Seven Tips To Defeat Pre-Interview Stress

Seven Tips To Defeat Pre-Interview Stress

A woman doing yoga on her desk.
Laura DeCarlo

You’ve selected the right outfit, practiced your answers and readied yourself to negotiate compensation. But before you arrive at the interview, you must practice a few strategies to reduce stress and ready yourself for a power play.

Consider these mental, environmental and physical ways of dealing with the stress that typically accompanies a job interview:


Mental Methods:

1) Use visual imagery to reduce stress.

Close your eyes and imagine a scene, place or event (real or imaginary) that is peaceful, serene, happy and/or beautiful. Try to incorporate all your senses into the image – what you can see, hear, smell, taste and feel.
You can also imagine the interview going well, walking through it step by step to improve your confidence and reduce your stress. The mind cannot differentiate between real and imaginary, so what you feed it is accepted as truth.

2) Persuade yourself with positive, rational thinking.

Observe your thoughts and write down every time you have a negative thought for a few days. Once you are aware of your negative thoughts, take an honest look at them to see if they have any basis in reality. Frequently, when you challenge a negative thought it will lose power or disappear.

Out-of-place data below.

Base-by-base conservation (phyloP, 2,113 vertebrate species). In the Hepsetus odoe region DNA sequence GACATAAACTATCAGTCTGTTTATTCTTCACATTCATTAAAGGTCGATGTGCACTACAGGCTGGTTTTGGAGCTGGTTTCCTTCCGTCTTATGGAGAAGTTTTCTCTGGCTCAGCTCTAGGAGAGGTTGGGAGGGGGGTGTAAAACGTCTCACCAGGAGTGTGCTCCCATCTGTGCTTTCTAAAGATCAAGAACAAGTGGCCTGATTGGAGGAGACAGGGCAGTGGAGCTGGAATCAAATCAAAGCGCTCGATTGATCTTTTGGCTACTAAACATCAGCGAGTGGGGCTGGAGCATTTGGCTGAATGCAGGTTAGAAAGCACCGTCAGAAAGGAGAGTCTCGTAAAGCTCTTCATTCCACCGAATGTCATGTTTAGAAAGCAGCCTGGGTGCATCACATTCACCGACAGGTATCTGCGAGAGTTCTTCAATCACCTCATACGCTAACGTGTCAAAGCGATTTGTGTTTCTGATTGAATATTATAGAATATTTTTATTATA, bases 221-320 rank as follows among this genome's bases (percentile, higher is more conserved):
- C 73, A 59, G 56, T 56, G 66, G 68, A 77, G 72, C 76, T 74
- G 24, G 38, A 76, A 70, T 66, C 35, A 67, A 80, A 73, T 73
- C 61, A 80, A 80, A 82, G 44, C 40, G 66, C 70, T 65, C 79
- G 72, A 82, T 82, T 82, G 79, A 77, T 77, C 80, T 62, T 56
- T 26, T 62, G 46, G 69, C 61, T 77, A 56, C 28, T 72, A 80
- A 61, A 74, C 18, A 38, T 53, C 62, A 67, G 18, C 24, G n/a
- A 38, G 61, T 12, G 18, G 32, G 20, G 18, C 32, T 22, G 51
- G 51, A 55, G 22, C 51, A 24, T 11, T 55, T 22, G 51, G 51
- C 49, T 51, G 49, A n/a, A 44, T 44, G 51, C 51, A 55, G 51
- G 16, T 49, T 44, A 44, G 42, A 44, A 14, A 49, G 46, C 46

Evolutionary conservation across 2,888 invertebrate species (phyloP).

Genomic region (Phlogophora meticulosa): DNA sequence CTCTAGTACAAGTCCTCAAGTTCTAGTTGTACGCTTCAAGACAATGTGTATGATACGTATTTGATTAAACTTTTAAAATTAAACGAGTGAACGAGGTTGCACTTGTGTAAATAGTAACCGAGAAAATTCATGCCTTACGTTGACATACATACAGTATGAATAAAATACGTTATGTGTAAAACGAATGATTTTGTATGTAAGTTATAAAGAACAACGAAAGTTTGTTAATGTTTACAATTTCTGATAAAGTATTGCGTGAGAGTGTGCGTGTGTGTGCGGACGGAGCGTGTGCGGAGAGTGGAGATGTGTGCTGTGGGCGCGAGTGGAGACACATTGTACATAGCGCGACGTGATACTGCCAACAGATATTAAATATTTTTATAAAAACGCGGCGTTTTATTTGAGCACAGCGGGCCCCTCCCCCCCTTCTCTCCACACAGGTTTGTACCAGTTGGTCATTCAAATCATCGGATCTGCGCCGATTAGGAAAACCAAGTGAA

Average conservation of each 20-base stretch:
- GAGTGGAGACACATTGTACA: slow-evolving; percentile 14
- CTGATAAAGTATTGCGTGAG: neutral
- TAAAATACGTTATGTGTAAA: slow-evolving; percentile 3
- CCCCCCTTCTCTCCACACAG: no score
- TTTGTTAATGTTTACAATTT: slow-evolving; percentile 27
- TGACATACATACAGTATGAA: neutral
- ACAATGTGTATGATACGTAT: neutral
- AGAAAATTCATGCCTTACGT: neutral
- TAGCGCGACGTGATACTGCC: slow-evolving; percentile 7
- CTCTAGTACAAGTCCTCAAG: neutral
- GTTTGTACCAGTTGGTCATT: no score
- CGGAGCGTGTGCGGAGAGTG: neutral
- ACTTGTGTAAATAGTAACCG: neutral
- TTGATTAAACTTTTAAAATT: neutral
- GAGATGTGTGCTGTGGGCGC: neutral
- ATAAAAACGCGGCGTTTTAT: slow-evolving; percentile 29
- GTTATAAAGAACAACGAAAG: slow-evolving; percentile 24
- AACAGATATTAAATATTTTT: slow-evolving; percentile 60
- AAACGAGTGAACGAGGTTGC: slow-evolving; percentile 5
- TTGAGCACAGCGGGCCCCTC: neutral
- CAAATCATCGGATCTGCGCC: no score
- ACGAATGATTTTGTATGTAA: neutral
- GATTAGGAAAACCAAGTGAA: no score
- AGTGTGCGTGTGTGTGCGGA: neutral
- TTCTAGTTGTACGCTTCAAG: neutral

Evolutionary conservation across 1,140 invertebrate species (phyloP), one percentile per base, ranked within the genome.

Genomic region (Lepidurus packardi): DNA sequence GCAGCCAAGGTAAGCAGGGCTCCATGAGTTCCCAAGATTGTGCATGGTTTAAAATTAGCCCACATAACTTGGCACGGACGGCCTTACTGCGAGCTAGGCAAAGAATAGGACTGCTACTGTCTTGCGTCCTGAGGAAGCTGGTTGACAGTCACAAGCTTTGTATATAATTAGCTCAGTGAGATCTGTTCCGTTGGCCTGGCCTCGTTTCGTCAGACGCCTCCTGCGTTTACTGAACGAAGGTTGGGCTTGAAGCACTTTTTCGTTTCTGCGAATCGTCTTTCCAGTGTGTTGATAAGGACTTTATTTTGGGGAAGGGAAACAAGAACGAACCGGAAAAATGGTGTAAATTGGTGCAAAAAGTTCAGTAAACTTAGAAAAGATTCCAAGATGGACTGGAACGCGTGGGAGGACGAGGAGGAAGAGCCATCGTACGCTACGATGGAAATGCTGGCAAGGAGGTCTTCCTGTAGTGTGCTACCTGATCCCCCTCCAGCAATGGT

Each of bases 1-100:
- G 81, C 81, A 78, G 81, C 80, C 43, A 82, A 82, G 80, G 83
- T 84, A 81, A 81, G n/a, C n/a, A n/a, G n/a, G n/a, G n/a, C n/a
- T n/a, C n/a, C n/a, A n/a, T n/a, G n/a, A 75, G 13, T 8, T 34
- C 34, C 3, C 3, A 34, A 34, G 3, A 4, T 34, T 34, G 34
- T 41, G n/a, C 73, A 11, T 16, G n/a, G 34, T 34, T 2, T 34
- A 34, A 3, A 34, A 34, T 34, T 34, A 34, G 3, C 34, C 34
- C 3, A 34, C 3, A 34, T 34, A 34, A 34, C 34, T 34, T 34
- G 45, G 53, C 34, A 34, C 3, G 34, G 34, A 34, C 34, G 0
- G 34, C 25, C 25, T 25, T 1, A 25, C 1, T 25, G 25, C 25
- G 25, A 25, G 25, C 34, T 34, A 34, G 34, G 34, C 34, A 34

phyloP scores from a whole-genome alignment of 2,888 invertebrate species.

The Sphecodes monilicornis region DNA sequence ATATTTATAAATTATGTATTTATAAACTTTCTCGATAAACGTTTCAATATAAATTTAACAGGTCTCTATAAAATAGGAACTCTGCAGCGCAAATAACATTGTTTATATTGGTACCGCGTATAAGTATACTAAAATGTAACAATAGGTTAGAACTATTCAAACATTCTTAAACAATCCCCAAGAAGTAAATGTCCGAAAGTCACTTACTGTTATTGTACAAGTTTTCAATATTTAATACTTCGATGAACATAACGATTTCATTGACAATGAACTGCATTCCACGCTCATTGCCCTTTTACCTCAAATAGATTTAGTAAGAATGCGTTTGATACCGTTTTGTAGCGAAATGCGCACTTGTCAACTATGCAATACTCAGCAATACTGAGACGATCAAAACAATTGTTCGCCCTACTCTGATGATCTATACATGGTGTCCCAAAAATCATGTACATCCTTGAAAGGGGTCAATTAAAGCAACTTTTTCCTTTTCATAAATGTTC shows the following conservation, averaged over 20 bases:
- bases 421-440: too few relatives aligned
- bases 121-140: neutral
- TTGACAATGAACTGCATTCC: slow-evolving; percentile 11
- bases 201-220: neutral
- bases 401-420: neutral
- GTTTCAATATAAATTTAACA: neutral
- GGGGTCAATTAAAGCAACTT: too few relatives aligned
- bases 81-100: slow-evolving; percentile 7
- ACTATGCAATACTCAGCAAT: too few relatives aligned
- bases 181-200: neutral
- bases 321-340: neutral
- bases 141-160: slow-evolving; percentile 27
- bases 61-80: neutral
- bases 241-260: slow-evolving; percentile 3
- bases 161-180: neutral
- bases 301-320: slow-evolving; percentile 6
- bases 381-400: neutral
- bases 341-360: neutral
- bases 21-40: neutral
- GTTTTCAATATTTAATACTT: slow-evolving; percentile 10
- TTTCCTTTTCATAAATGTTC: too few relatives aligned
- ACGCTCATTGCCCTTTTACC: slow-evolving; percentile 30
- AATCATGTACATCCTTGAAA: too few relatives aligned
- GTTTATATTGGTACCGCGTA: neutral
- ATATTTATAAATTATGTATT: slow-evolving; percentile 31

You can also replace negative thoughts with positive affirmations. Make yourself a list of positive things to say to yourself each morning and evening. Post it on the bathroom mirror and say them aloud. Try to repeat throughout the day whenever possible. Habits don’t happen immediately (experts say it takes 60 days to make it a habit) so be patient with yourself. Repetition is the answer!

Environmental Methods:

1) Reduce the importance of the event in your mind.

Try to compare it to something else in the past that you’ve done that was as big and important to you. Remind yourself that this will not be the first or the last opportunity of this kind that you’ll encounter.
You can also reframe the event in your mind. Instead of viewing it as an all-important interview, think of it as an exciting chance to meet new people and expand your network. You never know what will happen!

2) Reduce uncertainties by asking questions when you schedule the interview and by researching and learning all you can to feel more prepared.

3) Listen to music or relaxation tapes to calm yourself.

Physical Methods:

1) Use Progressive Muscular Relaxation.

Squeeze a group of muscles, hold for a few seconds and then relax the muscles as much as possible. This can relieve the tense feeling and is particularly effective when combined with deep breathing and visual imagery.

2) Perform slow, deep breathing.

Breathe in through your nose and out through the mouth. Concentrate on doing this at least four times.

Bottom Line:

Whatever you do, be kind to yourself during this process. Remember that change does not happen overnight and practice makes perfect. Take a deep breath, put a smile on your face, and meet that interview head-on!


Photo of Laura De Carlo

Laura DeCarlo is recognized as the career industry’s ‘career hero,’ making a difference to both job seekers and career professionals as the founder of Career Directors International. She possesses 11 top-level certifications in resume writing, career coaching, and career management; seven first place resume and job placement awards; and has written three books on interviewing and job search including Interview Pocket RX, Interviewing: The Gold Standard, and Job Search Bloopers. Follow Laura on Twitter @careerhero. This article is reprinted by permission from

Career Topics
Job Interviews